For most people, autism is nothing but a series of negatives, a list of problems. And for many parents it can be extremely hard to see the positives. Especially if you have a child with a great many problems or who is low-functioning. So what’s this nonsense about there being any advantage?
Is there an autism advantage? The intense world theory of autism suggests there ought to be. And the evidence of special skills among high-functioning autistics suggests there are and can be advantages. If so, why does everyone treat autism as a deficit?
While understanding that there are different kinds and expressions of autism, here are six things you are much more likely to find in autistics than in neurotypcials:
- Directness—odds are you will get the truth from us
- Attention to detail
- Strong tendency to be experts, given their strong interests
- Perfect pitch
- Ability to mentally rotate 3D structures
This list could easily be longer, and I will talk about many other advantages in future posts, but this is a good start.
It is not uncommon for humans to treat “different” as “deficient.” Throughout history, people have typically considered their cultures to be better than all other cultures—not just different, but better. We have learned to overcome this bias in many areas—race, sex, gender, culture, etc. —but I fear we are merely shifting those biases to other areas, including ideologies and psychologies. What if we considered people with autism to have a different, but normal, neurology and, thus, psychology? That is, what if we accepted neurodiversity?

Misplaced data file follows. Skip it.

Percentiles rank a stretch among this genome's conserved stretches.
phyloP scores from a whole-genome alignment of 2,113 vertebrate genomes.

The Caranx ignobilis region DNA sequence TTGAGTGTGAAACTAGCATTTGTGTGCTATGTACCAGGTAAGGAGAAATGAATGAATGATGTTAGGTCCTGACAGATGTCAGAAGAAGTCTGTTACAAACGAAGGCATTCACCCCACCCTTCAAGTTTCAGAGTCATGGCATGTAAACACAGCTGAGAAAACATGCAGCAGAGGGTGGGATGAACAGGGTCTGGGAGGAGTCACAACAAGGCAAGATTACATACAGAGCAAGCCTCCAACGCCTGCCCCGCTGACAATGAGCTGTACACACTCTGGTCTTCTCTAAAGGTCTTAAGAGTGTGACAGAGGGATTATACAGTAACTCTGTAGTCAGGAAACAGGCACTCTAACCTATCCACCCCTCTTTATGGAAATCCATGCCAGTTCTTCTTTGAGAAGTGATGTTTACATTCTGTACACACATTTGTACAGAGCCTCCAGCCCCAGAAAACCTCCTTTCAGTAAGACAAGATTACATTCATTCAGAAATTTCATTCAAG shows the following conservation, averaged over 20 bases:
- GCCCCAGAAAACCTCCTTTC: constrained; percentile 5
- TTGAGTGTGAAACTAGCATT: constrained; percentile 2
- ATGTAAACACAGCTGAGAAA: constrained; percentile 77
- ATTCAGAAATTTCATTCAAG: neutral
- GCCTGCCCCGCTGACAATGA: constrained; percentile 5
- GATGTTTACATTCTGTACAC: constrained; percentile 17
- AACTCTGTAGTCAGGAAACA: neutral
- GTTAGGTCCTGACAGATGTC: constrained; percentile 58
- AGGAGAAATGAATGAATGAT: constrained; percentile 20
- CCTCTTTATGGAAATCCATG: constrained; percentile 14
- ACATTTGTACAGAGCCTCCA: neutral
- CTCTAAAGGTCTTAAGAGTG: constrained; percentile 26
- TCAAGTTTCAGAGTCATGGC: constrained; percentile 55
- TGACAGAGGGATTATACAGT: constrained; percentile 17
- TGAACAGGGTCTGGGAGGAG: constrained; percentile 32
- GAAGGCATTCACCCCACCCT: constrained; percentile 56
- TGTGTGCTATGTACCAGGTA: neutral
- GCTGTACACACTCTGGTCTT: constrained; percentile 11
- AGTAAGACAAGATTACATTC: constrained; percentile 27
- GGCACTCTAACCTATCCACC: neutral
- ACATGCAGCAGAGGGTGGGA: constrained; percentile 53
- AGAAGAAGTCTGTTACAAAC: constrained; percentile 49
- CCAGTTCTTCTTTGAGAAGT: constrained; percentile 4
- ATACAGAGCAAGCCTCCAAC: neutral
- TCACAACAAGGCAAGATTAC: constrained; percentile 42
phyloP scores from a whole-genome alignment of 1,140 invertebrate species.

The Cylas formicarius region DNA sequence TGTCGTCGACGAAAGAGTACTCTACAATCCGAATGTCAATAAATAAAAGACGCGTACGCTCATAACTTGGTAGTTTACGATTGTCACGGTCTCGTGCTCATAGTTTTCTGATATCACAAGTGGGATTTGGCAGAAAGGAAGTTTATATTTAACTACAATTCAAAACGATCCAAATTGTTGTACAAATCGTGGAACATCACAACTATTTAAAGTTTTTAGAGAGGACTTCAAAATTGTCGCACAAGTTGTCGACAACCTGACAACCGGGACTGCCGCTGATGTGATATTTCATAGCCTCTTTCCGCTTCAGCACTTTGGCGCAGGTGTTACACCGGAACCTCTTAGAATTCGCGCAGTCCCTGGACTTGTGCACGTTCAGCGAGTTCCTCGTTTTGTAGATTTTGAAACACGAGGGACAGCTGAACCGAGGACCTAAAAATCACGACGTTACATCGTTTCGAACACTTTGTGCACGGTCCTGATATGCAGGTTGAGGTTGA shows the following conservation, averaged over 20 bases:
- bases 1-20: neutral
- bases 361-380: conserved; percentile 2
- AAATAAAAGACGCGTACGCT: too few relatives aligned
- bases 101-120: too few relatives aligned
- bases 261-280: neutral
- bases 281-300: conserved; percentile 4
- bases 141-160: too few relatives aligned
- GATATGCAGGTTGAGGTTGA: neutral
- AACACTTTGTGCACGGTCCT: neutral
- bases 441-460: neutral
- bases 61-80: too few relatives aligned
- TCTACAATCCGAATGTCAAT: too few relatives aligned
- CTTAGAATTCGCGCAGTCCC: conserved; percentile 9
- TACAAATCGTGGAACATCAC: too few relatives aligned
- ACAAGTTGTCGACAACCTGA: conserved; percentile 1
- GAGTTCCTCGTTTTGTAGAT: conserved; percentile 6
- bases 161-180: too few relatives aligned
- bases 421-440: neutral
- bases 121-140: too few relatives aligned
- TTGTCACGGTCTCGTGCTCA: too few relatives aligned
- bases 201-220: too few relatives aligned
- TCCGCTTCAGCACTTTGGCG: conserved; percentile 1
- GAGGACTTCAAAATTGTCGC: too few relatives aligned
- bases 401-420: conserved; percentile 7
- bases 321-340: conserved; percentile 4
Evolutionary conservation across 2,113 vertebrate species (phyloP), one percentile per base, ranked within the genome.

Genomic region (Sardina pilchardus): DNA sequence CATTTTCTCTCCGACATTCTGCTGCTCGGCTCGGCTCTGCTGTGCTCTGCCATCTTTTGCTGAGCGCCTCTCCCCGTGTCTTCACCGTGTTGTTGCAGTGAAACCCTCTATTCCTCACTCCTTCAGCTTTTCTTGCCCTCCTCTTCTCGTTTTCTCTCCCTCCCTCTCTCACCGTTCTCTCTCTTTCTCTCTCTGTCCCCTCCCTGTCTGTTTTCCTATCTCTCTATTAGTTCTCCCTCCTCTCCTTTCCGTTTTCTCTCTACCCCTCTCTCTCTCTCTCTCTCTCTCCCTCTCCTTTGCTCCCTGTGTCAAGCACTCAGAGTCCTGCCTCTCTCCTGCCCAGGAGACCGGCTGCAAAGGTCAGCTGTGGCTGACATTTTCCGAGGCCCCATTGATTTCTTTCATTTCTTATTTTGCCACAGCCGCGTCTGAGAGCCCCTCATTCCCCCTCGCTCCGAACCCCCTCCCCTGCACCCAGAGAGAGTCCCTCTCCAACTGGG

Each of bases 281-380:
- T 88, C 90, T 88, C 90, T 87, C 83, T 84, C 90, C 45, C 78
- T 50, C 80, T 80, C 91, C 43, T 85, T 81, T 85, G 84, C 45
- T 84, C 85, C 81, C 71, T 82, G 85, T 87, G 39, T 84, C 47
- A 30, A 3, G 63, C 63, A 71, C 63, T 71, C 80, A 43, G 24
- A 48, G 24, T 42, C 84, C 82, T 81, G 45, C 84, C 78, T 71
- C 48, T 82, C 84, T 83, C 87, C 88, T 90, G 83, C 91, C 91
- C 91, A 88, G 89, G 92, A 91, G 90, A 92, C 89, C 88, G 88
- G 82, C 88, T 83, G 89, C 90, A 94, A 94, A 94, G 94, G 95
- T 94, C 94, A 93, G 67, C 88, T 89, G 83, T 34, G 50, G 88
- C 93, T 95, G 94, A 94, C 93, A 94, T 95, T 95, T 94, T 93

Accepting neurodiversity does not mean that we don’t try to help people when they make social faux pas. Or we can consider that an “apparent weaknesses (bluntness and obsessiveness, say) can also be marketable strengths (directness, attention to detail).” I’m not as blunt now as I have been in the past, but that is mostly because society beats it out of you after a while, so you learn to just keep your mouth shut. But I am also extremely honest and very loyal. Now, you would think any business would want someone with strong attention to detail and who is honest and loyal. But it seems that these are if anything grossly undervalued anymore.
If we consider the fact that “the autistic mind is superior at noticing details, distinguishing among sounds and mentally rotating complex three-dimensional structures,” one can easily imagine a number of things people with autism can and ought to be able to contribute to society. Little did I know that my ability to rotate organic molecules in my head, leading me to getting extremely high grades in organic chemistry in college, came from my being autistic. But in my experience, all of these things are overlooked.
As a result of being overlooked, many businesses—and the economy, and our culture—are missing out on some great, creative workers. It is a real shame that institutional discrimination, fueled by bias against neurodiversity, prevents so many with autism from being allowed to contribute.